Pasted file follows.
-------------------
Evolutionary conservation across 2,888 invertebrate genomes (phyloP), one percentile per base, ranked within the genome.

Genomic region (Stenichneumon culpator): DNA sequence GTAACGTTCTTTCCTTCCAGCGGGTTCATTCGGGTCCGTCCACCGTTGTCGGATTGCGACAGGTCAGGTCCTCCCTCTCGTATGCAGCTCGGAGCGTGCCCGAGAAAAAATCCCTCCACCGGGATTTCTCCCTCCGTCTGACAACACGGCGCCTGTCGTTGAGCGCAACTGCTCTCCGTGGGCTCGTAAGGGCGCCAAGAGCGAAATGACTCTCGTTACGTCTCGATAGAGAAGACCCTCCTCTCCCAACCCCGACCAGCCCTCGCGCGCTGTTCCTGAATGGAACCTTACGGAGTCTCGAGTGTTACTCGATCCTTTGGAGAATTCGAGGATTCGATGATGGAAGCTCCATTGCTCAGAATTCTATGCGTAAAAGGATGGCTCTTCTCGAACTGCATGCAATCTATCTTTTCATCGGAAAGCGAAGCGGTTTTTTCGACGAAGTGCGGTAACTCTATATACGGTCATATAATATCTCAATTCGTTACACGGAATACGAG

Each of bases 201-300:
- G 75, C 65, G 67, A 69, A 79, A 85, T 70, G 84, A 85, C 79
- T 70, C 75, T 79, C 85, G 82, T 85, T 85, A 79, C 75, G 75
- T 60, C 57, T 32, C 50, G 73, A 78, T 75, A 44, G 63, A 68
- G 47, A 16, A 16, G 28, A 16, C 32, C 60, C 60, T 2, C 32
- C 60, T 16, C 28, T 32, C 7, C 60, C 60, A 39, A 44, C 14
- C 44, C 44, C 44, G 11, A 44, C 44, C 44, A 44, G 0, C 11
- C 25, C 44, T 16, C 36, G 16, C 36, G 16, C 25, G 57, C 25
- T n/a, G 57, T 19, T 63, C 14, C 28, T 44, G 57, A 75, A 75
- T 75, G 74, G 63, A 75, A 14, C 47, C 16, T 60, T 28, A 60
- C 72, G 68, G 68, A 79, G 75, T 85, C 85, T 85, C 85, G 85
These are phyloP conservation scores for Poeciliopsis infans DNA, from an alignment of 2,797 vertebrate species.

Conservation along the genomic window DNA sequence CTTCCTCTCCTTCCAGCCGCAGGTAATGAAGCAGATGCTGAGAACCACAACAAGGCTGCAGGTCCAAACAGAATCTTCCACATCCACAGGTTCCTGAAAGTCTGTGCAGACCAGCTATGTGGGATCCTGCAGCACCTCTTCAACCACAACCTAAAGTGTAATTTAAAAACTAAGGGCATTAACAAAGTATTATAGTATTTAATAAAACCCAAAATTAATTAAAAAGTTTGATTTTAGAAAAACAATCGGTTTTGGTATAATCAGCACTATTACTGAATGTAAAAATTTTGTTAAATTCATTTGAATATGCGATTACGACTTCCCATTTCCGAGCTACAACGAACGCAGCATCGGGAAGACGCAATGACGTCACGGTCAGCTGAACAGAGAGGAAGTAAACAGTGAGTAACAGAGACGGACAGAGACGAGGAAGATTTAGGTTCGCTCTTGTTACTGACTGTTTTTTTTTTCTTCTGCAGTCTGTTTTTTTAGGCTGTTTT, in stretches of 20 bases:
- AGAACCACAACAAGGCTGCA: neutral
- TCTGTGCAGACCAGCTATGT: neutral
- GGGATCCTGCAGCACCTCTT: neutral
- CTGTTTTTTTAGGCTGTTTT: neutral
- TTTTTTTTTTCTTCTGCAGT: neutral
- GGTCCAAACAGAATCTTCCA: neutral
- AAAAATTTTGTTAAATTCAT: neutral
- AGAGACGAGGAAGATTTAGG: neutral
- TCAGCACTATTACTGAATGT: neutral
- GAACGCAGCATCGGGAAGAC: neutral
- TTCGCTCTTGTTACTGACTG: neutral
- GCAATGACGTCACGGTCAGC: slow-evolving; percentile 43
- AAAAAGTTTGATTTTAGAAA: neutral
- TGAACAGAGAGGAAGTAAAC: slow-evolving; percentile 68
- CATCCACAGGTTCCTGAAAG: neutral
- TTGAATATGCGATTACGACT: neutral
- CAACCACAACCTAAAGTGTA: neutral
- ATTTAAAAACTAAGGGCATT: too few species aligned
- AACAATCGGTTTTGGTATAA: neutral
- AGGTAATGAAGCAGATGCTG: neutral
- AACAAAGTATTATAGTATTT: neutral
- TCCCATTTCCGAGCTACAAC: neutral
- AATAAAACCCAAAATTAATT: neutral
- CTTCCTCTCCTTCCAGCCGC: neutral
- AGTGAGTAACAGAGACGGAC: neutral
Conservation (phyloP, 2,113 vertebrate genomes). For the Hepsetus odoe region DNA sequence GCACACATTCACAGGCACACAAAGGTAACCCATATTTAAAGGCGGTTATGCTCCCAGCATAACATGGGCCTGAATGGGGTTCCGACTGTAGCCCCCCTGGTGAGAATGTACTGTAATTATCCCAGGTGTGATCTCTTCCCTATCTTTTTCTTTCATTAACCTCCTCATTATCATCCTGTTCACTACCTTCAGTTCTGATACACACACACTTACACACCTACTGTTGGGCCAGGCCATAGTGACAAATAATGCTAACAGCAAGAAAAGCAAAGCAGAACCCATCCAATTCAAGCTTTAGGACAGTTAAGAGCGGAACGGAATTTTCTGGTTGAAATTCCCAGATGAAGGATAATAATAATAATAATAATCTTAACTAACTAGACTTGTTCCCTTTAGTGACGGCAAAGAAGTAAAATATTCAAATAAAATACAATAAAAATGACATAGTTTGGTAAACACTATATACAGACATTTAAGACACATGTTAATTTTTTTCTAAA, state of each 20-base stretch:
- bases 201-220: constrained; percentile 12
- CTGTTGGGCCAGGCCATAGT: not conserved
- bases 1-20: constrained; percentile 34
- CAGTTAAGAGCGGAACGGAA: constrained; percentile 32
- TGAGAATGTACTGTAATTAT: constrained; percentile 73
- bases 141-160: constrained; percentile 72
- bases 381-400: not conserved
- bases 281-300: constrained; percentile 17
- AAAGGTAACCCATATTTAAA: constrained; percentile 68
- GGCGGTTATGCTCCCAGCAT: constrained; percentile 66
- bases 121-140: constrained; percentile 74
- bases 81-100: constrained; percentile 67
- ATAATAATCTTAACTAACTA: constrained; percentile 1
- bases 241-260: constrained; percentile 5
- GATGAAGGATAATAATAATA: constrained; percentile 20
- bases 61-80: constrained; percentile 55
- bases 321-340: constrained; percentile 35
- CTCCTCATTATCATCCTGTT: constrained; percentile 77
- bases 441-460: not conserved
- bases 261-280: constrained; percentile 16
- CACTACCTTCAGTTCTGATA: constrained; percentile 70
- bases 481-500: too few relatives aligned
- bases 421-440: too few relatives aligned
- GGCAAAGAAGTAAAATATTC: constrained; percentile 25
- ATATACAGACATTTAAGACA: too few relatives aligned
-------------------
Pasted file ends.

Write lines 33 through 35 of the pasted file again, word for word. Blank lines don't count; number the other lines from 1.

- ATTTAAAAACTAAGGGCATT: too few species aligned
- AACAATCGGTTTTGGTATAA: neutral
- AGGTAATGAAGCAGATGCTG: neutral